//modified for .NET Compile
//see https://developer.xamarin.com/guides/xamarin-forms/platform-features/windows/installation/universal/#Target_Invocation_Exception_when_using_Compile_with_.NET_Native_tool_chain
List<Assembly> assembliesToInclude =
    new List<Assembly>
    {
        typeof(OsVersionService).GetTypeInfo().Assembly,
        typeof(PlatformDialogService).GetTypeInfo().Assembly, 
        typeof(AssetPathHelper).GetTypeInfo().Assembly
    };

The last step involved in the UWP project is to register the implementation with the DependencyService
after the Xamarin.Forms framework is initialized:

Xamarin.Forms.DependencyService.Register<AssetPathHelper>();

The resources should be packed with a Build Action of Content for the UWP platform.

Back to the Xamarin.Forms project

Now that we have everything in place on our platform projects as well as our Xamarin.Forms project, we finally can start using these methods. Here is an example of loading a CSS-file into a string. We can pass this string together with an HTML-string into a HtmlWebViewSource:

private static string GetCssString(string cssFileName)
{
    var resourcePath = SimpleIoc.Default.GetInstance<IAssetPathHelper>().GetResourceFolderPath("HtmlResources", true);

    return $"<link rel=\"stylesheet\" href=\"{resourcePath}/{cssFileName}\">";
}

Summary

Using the DependencyService of Xamarin.Forms allows us once again to use platform specific functionality very easily. When we are working with WebView and HTML, this comes in handy. If you have other valid scenarios for this implementations or even ideas on how to improve them, feel free to leave a comment below or ping me on my social network accounts. Otherwise, I hope this post is helpful for some of you.

As this is the last post before xmas, I wish you all a merry xmas in addition to my traditional

Happy coding, everyone!

Posted by msicc in Android, Dev Stories, iOS, UWP, Xamarin, 1 comment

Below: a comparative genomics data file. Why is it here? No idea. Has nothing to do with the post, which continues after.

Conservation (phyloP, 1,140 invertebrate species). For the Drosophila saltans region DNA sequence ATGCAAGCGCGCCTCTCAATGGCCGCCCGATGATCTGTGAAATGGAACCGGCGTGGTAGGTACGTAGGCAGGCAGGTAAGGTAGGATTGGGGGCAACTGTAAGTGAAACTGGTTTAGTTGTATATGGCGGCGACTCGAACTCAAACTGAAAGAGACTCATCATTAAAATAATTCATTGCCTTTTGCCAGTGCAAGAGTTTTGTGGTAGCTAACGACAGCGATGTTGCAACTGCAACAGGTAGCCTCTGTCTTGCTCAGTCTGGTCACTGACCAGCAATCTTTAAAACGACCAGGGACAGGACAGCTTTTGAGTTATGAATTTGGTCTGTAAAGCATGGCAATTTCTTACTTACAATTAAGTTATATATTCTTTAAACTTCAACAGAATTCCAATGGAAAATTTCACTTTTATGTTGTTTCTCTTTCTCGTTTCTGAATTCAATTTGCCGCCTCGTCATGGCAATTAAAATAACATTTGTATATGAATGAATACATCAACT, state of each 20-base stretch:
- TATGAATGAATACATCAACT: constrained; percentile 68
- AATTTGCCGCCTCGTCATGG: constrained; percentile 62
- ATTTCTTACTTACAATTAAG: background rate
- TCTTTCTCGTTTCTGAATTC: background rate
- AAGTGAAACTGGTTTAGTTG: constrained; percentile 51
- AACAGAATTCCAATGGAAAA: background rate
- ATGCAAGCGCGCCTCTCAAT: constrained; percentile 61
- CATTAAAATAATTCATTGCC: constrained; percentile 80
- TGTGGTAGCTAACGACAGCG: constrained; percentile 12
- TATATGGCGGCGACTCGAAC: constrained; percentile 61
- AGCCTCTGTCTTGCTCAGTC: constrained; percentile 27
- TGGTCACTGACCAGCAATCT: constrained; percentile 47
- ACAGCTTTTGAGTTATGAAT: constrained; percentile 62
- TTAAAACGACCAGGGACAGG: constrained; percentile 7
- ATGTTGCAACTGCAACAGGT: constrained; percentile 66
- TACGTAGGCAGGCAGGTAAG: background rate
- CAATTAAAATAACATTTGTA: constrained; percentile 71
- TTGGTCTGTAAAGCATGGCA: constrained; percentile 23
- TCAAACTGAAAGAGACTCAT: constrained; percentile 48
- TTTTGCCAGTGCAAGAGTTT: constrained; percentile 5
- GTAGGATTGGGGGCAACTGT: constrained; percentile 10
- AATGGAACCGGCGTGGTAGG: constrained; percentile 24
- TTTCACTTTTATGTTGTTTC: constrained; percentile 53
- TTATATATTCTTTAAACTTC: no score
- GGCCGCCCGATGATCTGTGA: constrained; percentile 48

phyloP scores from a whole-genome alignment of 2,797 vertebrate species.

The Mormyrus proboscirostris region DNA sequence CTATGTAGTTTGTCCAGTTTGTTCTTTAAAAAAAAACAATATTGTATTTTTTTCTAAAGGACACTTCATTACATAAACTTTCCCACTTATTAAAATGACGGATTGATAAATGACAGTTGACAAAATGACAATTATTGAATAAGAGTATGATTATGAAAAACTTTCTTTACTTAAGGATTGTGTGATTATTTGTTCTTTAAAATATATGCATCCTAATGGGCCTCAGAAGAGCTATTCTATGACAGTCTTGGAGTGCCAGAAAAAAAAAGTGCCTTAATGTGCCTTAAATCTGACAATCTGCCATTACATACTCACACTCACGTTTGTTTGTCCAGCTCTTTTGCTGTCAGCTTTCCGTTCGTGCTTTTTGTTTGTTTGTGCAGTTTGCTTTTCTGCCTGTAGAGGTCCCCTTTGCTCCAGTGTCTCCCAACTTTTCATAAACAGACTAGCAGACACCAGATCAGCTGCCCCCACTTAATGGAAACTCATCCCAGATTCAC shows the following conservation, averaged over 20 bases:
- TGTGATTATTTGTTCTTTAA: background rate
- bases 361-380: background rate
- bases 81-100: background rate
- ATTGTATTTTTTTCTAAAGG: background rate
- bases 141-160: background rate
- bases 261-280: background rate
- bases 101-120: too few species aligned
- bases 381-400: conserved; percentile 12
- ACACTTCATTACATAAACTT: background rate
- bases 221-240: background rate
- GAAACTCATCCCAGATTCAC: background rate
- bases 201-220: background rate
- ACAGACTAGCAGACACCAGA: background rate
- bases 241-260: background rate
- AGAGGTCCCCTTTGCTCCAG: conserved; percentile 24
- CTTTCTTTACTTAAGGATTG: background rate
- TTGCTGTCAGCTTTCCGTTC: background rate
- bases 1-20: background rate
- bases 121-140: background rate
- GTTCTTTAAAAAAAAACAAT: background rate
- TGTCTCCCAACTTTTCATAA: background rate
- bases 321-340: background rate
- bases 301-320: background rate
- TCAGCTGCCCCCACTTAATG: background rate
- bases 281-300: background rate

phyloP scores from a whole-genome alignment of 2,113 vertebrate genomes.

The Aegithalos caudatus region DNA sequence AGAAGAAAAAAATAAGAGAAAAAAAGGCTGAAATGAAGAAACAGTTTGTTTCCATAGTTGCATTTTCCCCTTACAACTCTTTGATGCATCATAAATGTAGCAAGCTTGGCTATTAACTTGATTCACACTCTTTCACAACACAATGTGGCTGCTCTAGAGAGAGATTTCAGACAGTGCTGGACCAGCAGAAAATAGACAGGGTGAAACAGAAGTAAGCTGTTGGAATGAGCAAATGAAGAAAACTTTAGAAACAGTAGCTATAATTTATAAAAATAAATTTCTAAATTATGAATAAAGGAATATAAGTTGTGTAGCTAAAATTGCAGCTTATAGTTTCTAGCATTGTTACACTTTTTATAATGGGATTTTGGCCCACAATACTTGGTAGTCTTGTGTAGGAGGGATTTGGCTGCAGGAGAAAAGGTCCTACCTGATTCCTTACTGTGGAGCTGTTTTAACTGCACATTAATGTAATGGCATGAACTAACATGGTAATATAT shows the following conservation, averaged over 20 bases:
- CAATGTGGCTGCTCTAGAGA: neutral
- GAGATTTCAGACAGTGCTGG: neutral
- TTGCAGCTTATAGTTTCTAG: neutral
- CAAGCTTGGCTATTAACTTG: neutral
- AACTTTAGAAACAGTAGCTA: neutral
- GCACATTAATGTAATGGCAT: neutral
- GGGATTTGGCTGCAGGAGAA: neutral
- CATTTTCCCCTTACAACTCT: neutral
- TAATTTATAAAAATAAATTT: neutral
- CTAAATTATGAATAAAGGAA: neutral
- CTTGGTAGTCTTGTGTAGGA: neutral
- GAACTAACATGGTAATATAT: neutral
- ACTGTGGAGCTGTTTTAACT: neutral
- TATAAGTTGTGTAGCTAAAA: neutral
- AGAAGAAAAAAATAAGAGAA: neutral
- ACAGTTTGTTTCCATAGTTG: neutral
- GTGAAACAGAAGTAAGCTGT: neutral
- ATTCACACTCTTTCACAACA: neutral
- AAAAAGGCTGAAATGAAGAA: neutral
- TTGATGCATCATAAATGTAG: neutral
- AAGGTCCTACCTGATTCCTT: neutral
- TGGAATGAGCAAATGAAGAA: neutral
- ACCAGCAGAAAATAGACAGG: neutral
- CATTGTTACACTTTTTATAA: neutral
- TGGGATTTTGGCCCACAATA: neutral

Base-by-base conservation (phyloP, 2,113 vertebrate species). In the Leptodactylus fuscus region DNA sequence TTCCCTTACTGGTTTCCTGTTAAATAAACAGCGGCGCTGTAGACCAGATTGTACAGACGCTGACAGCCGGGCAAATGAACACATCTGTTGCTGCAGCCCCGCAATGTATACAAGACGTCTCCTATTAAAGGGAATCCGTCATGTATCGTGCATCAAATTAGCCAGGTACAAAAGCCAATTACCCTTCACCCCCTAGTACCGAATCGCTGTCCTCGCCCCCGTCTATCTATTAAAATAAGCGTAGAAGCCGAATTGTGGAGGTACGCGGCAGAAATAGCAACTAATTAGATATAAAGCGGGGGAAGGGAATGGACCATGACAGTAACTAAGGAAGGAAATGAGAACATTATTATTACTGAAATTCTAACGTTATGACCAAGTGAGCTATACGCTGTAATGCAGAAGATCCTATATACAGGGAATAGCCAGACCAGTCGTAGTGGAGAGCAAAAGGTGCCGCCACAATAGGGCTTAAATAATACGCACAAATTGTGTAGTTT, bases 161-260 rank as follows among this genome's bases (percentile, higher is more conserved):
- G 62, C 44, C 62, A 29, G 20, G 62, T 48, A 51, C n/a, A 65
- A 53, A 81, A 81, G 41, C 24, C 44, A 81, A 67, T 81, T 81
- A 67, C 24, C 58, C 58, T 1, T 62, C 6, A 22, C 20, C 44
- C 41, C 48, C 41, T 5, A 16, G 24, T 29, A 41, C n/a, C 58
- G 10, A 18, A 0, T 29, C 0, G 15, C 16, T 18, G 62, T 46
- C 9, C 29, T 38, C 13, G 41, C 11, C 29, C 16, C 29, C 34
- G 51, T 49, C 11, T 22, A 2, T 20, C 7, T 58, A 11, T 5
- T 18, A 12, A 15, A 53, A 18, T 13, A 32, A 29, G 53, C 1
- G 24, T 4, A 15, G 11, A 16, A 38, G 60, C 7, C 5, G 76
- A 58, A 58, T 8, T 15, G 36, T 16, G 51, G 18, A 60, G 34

[Updated] A workaround for Xamarin Forms 2.5 bug that prevents resource declaration in App.xaml

[Updated] A workaround for Xamarin Forms 2.5 bug that prevents resource declaration in App.xaml

Update: Xamarin appearently solved this problem with Service Release 3 for Xamarin Forms 2.5. I can confirm it works in the app that caused me to write this post.

Additional note: the forms:prefix is no longer needed, just insert the <ResourceDictionary>tag.


If you have a Windows background like I do, one of the most normal things for applications is to create keyed Resources in App.xaml to make them available throughout the app. Something like this should look familiar:

<forms:ResourceDictionary >
    <viewModels:ViewModelLocator x:Key="Locator"></viewModels:ViewModelLocator>
    <forms:Color x:Key="MainAccentColor">#1e73be</forms:Color>
    <forms:Color x:Key="LightAccentColor">#61a1f1</forms:Color>
    <forms:Color x:Key="DarkAccentColor">#00488d</forms:Color>
    <forms:Color x:Key="MainBackgroundColor">#f4f4f4</forms:Color>
</forms:ResourceDictionary>

This is also possible in Xamarin.Forms. Sadly, Xamarin.Forms 2.5 introduced an ugly bug where this declarations throw an ArgumentException, telling us the key(s) already exist in the dictionary (see Bugzilla here). I can confirm that this bug affects at least UWP, Android and iOS applications which use such an implementation.